I’m intrigued by the so-called “sand cone model” which was proposed by Ferdows and de Meyer (1990). The idea was that companies should develop their capabilities in a certain order in order to become competitive. Ferdows and de Meyer suggested that all companies must start with quality.
The picture illustrates that when you develop your production system, analogous to building a sand pile, you must first pour some sand in the middle that form the base. You add quality, but the sand spreads to the sides too. Soon you’ll be adding some dependability.
Consider a hot strip mill. The first thing plant management has to do is to make sure that the plant has the capability to produce products that meet the specifications. Quality requirements must be met before there is there a point in focusing on other improvements.
But acceptable quality is related to dependability. Dependability means e.g. stability, on-time delivery and variability reduction. Pretty soon you’ll want to reduce process variations because quality targets must be met every time.
Only when production meets acceptable standards regarding dependability is it time to develop the speed of manufacturing. Speed is an unfortunate term, and is often replaced with flexibility. The meaning is the speed of response to changes, which can be change of volume, new products, multiple products in one plant etc.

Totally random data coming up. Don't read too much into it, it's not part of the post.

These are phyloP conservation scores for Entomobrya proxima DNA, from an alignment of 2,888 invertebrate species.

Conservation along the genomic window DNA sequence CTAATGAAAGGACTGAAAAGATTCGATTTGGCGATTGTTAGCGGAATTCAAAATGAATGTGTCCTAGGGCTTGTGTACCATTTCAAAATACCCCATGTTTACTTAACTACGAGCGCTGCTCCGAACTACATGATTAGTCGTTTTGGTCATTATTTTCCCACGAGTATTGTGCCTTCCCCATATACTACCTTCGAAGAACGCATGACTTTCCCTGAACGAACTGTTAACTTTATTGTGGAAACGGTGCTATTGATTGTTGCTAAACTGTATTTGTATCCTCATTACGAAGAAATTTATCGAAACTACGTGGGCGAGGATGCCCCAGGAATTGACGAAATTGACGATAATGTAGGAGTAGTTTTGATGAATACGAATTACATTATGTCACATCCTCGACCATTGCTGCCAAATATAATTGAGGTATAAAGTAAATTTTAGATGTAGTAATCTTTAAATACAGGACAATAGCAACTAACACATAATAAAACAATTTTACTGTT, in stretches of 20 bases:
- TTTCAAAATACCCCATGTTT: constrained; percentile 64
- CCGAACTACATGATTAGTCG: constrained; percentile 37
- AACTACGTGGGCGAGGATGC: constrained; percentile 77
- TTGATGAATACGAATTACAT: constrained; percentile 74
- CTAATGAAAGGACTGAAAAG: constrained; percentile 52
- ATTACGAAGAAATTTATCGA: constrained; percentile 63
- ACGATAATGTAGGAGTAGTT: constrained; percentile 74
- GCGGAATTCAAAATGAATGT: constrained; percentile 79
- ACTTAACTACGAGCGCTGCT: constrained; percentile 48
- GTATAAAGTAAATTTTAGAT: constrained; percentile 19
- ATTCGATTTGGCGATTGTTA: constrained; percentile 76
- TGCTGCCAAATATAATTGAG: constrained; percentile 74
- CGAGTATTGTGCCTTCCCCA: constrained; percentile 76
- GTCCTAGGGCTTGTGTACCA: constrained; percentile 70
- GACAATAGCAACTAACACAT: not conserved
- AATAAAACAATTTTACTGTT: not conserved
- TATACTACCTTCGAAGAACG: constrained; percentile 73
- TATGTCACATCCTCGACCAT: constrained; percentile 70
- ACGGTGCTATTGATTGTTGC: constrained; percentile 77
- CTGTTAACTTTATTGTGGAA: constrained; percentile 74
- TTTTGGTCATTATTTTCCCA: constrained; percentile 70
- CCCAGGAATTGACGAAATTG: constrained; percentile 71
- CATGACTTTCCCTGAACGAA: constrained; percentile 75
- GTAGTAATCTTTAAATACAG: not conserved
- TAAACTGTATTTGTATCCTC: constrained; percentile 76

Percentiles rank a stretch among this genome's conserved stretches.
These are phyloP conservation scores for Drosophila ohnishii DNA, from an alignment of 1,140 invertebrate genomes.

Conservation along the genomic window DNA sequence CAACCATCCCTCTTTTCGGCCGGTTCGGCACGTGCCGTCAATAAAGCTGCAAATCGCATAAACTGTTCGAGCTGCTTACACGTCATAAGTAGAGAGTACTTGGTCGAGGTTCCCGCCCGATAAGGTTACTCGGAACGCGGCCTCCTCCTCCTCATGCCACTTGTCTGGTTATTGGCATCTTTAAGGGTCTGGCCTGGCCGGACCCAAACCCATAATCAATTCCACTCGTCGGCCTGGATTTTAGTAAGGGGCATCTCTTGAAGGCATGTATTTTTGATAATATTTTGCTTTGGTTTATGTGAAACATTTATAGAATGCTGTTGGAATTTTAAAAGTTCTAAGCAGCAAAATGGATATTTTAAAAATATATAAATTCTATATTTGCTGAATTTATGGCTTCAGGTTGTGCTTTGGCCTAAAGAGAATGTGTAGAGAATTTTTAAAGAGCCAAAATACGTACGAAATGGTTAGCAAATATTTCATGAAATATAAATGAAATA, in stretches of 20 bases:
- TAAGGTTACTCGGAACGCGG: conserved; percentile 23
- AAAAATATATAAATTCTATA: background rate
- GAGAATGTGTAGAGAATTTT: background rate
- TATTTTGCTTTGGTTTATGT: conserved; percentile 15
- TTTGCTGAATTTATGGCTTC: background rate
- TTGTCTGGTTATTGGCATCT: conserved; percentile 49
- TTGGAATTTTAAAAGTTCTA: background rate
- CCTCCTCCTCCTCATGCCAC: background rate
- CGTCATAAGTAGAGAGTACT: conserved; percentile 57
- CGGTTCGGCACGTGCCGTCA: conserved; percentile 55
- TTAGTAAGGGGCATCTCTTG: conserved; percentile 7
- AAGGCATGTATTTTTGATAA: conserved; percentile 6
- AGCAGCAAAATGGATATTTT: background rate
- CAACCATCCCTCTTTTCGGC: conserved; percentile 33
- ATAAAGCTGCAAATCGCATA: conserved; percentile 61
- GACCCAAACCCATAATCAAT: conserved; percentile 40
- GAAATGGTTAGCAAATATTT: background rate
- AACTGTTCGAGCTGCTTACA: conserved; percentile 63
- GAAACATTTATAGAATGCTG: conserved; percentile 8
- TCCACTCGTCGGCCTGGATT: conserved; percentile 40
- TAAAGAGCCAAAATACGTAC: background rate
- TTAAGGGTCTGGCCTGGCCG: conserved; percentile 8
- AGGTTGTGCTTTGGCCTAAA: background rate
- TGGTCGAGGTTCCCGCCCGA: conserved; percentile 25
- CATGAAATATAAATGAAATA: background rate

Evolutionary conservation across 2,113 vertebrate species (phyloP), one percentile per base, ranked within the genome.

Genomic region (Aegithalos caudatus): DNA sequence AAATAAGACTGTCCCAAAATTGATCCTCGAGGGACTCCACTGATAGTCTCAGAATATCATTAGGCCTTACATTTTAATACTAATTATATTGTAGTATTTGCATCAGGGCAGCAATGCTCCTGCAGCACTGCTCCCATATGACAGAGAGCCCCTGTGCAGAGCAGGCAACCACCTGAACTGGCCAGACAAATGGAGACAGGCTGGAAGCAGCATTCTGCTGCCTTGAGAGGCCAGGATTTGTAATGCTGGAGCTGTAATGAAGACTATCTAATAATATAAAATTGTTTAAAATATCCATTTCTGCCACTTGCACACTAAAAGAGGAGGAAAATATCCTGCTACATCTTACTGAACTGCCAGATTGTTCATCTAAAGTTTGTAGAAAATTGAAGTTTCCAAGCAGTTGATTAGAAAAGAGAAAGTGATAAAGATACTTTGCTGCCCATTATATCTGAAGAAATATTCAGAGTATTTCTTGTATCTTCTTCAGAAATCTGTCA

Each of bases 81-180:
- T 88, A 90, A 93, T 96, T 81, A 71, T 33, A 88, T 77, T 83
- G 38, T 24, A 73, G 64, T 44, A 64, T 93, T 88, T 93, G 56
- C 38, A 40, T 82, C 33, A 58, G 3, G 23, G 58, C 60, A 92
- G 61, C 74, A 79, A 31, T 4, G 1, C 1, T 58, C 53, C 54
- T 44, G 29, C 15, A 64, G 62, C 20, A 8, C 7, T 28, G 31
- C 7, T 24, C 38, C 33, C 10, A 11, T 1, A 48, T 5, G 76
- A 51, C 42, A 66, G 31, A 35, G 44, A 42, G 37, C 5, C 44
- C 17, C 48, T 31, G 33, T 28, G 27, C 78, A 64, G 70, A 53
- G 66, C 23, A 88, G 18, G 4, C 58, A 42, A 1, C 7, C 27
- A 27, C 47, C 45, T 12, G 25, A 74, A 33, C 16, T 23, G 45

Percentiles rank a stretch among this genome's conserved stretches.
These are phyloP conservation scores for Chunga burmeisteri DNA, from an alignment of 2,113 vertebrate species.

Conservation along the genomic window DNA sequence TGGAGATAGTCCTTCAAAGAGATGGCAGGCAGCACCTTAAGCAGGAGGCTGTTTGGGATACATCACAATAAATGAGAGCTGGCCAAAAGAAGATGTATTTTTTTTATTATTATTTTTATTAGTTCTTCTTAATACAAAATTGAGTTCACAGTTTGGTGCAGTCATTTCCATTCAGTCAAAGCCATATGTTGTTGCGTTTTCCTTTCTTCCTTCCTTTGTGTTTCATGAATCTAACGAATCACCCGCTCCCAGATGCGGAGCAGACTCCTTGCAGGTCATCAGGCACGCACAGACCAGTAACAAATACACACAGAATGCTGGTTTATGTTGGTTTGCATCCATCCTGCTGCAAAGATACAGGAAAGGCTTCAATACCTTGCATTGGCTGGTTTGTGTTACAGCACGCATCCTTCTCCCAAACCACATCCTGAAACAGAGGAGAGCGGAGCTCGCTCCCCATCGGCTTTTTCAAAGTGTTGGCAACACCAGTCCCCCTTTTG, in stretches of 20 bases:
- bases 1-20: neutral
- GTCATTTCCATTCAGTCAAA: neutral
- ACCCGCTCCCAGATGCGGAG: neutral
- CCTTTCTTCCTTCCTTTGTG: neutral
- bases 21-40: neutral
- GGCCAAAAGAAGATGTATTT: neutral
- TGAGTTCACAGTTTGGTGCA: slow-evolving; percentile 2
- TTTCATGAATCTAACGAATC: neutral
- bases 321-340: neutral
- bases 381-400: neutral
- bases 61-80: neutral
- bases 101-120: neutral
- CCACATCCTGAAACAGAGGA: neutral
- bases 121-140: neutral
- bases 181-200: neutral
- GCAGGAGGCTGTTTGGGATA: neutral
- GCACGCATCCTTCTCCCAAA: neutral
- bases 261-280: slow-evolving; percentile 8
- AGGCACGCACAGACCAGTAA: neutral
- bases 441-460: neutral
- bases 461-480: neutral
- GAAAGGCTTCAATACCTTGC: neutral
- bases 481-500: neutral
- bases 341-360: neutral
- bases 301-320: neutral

According to the model, it is only after production performs reasonably well with respect to all these measures, is it time to start working on cost reductions.
A problem is that capabilities are really hard to define. Some people refer to the above used four strategic priorities and call the performance with respect to each the company’s capability with respect to quality, dependability, flexibility/speed or cost. I’m not convinced that that makes sense.
Competitive priorities are performance metrics for, not causes of, competitiveness. How well a company performs depends on things like degree of fit between operations and business strategy, as well as the quality and timeliness of the business strategy itself.
I think the sand-cone model has an intuitive appeal to it although the fussiness of the capability concept complicates things. But it also seems that this idea has been resting for a while. Perhaps it is time to dig it up?
- K. Ferdows, A de Meyer, “Lasting improvements in manufacturing performance: in search of a new theory”, Journal of Operations Management, vol. 9, no. 2, 1990.